Adult bed bugs are reddish-brown or brown, oval, flattened, wingless bugs. The hind wings are absent and the front wings reduced to padlike structures. You are most likely to encounter them in or near a bed. Once exposed to light, they run quickly for cover.
There are many signs of their presence in a home, including telltale marks on bedsheets (reddish stains on sheets, caused by crushed bed bugs, and small black spots that may bleed into fabric, caused by the insects' excrement); bed bug eggs, empty egg cases, and shed skins; and presence of living bed bugs, which typically hide in tight crevices in bed frames and headboards, fabric folds or near the piping of box spring covers, behind nearby baseboards, behind electrical plates, etc.
Another sign of their presence can be the itchy welts that may result from their feeding. Chiggers, fleas, and other parasites can cause similar welts, however.
Similar species: Bed bugs are sometimes misidentified as small cockroaches; this is a mistake that costs many people time and money, as it allows the bed bug population to grow larger before treatment is sought.
Also, bat bugs are closely related, and they are nearly identical to bed bugs, but their primary host is bats. You need strong magnification to tell them apart: On bat bugs, the hairs along the edge of the pronotum (the shieldlike structure just behind the head) are as long as, or longer than, the width of the eye. On bed bugs, those hairs are shorter than the eye width. Bat bugs can infest human homes much like bed bugs, except they usually arrive on bats. If you have bat bugs, then you probably also have (or have had) bats in your home or attic, too. If your bats leave for some reason, then the hungry bugs left behind may wander around and find you. If you think you have bat bugs, consult a licensed exterminator to verify the identification. You will probably want to exclude bats from your home to prevent reinfestation.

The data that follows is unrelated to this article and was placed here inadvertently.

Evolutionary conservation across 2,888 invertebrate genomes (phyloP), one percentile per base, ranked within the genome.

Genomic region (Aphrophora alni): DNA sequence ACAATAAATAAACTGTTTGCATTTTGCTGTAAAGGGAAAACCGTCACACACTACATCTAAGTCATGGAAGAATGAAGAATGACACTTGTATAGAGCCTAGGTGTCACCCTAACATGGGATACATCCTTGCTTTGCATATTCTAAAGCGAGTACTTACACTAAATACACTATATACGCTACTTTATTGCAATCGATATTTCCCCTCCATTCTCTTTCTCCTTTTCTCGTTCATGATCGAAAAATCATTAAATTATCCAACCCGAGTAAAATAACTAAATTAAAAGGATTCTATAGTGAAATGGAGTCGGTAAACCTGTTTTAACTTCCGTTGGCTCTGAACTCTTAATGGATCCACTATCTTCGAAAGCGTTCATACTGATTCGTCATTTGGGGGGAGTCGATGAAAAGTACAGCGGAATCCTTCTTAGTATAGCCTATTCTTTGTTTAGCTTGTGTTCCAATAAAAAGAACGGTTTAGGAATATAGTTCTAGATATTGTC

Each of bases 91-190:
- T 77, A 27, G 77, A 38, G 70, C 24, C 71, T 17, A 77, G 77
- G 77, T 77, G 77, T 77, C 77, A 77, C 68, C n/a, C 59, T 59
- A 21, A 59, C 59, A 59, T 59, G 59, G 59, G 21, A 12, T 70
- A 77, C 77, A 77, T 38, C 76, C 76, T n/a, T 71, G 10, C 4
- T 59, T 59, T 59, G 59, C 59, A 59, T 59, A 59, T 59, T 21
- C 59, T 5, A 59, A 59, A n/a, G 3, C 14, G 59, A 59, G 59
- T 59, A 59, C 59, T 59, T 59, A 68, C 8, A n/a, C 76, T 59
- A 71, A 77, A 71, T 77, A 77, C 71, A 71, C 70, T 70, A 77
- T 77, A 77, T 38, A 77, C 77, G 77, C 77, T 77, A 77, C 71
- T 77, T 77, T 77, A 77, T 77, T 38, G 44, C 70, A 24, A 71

Length: to less than ¼ inch; about the size of an apple seed.
Statewide; worldwide; wherever humans go.
Habitat and Conservation
Bed bugs live in homes, close to where humans sleep. Clutter and filth have nothing to do with their presence. Anyone can get them, rich as well as poor; sloppy or tidy housekeepers.
Mostly nocturnal, bed bugs feed on their sleeping hosts.
When not feeding, they squeeze into tight places near the bed, such as fabric seams, joints in the bed frame or other furniture, luggage, cracks behind baseboards, and joints and crevices of picture frames. A bedbug can squeeze into a space as thin as a credit card. If you can slip a credit card into a crevice, a bedbug can get in there.
Bed bugs tend to hide together in congregations. Exterminators use several techniques to handle infestations.
Like most other true bugs (such as cicadas, aphids, and leafhoppers), bed bugs have strawlike mouthparts adapted for sucking liquids. In the case of human bed bugs, they drink blood from humans. Their bodies are flat but swell up with blood as they feed. After feeding, they return to their hiding places to digest the meal.